X-Message-Number: 24433
Date: Sun, 25 Jul 2004 09:35:31 -0400
From: Thomas Donaldson <>
Subject: re: epithalamin (in Skrecky's msg 24429)

Hi Cryonetters!

One of the main substances discussed by the paper discussed by Doug
Skrecky is epithalamin. I am now (in the middle of other things,
so I'm now pretty busy) preparing an Update to the melatonin 
chapter of my book A GUIDE TO ANTIAGING DRUGS. There are other
Updates on the way, too. However epithalamin does pass the test
I use for discussion in a full chapter: there is an animal 
experiment with a healthy mammal (sorry, Skrecky, but fruit 
flies aren't mammals) which shows a lifespan increase. Thymalin
also has such an experiment, and I hope to provide an Update
which will give one more chapter to the book. This may take
longer; a lot of the work on Thymalin (actually a trade name)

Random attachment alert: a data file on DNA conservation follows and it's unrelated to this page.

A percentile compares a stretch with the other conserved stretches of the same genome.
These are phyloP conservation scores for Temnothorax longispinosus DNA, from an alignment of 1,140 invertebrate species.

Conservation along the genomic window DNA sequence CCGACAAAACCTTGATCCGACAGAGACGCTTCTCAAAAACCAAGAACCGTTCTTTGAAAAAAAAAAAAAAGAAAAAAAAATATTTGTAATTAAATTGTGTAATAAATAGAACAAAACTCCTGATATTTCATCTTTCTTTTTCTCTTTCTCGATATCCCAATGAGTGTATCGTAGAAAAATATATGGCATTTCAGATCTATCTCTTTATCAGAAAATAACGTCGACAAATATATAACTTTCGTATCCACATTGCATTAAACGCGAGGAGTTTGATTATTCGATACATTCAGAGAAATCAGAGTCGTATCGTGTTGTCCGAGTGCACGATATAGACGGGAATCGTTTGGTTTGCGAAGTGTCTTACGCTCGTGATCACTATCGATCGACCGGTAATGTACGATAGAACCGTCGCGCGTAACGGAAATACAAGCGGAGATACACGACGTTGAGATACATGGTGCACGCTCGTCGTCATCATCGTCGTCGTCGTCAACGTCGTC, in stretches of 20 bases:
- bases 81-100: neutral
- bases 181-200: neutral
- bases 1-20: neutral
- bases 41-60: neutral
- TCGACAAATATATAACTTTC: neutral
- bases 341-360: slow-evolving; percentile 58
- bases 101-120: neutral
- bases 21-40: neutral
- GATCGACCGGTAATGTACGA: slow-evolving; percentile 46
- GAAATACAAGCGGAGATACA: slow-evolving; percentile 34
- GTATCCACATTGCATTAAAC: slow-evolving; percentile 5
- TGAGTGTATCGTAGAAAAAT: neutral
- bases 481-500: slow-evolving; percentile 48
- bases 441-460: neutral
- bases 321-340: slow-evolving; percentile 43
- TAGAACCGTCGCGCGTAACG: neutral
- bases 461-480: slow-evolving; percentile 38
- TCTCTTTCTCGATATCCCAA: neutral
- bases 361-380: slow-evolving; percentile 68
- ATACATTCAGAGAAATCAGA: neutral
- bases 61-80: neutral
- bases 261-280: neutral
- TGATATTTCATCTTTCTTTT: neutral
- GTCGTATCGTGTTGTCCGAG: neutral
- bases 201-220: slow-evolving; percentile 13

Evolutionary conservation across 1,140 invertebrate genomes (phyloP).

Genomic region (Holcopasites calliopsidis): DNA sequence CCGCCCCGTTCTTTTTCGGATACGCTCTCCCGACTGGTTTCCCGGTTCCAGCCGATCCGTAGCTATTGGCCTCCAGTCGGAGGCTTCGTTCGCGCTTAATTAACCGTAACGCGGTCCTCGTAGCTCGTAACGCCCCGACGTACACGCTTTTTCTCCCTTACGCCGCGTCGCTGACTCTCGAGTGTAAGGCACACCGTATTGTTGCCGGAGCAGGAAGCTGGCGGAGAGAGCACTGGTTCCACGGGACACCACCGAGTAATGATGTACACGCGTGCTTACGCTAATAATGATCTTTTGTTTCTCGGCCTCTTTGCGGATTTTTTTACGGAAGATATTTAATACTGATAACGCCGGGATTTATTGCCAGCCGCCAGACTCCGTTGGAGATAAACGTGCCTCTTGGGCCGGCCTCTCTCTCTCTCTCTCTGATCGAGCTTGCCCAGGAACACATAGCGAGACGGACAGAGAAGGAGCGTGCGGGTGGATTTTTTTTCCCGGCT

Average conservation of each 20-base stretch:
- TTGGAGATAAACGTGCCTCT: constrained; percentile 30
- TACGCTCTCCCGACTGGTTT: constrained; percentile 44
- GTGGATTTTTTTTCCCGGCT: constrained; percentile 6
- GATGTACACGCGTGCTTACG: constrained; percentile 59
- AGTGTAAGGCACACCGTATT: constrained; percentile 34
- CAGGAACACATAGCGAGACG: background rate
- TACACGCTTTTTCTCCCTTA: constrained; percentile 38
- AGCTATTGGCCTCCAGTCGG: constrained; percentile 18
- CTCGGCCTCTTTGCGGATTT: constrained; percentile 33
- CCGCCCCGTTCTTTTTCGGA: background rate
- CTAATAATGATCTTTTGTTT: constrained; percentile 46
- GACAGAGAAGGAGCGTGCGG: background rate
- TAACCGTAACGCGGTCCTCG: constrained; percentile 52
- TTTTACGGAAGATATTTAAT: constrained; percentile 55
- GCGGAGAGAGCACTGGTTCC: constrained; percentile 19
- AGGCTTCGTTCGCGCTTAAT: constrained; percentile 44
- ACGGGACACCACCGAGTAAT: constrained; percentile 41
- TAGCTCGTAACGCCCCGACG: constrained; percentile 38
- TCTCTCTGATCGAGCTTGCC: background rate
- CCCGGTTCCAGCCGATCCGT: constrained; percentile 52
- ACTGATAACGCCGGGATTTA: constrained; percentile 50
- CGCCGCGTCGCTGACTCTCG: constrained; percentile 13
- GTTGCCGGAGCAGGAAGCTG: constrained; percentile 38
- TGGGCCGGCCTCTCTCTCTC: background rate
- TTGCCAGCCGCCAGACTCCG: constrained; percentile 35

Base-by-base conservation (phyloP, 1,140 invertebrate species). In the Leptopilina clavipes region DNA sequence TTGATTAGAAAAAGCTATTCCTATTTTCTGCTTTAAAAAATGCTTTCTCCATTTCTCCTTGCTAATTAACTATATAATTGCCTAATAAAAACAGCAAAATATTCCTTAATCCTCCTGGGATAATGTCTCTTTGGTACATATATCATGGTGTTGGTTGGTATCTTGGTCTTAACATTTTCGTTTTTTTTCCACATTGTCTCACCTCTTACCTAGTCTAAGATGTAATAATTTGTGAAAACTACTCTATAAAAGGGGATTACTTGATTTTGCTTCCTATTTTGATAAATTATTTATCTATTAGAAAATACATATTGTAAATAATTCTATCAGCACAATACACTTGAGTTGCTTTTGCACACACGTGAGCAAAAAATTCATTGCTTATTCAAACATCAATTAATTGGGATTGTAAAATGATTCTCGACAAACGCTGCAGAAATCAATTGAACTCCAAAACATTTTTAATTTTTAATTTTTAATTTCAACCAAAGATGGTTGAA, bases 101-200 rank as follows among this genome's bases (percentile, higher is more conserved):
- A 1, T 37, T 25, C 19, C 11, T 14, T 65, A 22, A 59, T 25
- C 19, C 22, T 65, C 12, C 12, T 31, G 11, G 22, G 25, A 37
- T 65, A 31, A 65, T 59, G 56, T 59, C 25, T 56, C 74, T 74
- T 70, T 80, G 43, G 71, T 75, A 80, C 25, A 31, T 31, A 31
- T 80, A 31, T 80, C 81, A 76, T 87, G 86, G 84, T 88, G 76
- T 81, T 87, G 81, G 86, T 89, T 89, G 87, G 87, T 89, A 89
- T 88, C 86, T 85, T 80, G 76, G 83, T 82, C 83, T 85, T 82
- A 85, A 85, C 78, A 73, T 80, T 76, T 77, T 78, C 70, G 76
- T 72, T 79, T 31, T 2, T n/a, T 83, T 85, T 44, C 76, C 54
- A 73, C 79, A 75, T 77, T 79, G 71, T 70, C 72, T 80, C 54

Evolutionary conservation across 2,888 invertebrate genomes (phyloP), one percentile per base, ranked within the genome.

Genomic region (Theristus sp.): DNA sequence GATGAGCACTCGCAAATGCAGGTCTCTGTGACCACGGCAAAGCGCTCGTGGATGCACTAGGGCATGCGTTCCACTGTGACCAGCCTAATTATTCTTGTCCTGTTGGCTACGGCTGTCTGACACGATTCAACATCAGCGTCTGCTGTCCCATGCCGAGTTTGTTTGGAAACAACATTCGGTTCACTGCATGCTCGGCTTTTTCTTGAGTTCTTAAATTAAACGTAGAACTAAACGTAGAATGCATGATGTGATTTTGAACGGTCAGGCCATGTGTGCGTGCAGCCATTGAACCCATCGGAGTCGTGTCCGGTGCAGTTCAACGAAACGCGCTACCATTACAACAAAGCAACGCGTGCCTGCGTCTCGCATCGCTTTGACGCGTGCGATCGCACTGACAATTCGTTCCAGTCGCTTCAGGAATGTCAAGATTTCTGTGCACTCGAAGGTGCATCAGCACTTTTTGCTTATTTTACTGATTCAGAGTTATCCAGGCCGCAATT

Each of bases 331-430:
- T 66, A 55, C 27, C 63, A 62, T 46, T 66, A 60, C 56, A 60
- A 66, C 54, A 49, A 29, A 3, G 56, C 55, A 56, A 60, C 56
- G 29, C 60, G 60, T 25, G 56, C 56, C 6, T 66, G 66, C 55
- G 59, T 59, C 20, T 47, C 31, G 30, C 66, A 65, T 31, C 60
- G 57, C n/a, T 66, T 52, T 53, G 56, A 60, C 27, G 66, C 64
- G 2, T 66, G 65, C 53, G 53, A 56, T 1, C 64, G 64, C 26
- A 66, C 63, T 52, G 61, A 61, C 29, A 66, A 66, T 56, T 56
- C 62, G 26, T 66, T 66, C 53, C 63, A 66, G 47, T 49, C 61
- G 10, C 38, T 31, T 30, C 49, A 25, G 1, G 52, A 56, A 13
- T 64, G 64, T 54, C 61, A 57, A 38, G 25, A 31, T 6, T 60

is in Russian, which I can't read. There is a english book
on both and generally on antiaging peptides which I have
sent for and hope to eventually receive: both sending and
receiving were by ordinary mail and may take a while.

Epithalamin doesn't get its own full chapter because it's
closely related to melatonin --- for the same reasons as I
did not devote a chapter to each of the antioxidants which
passed my test.

Incidentally, the test of these drugs on human subjects is interesting.
However it isn't as strong as a full lifespan test. Suppose that the
same test, using a similar fraction of the lifespan of mice, were done
on a population of mice. Certainly such a test would SUGGEST that
the drug would increase the full lifespan of the mice, but not prove it.

Right now I'm busy with the next issue of PERIASTRON. I will
send a message to Cryonet, which I hope will duly appear on
Cryonet, telling when the Updates are ready. The last Update
was in 1999; even though lots of research continued on 
aging, lifespan tests passing my criterion have been rare. 
But now we have something.

             Best wishes and long long life to all,

                  Thomas Donaldson

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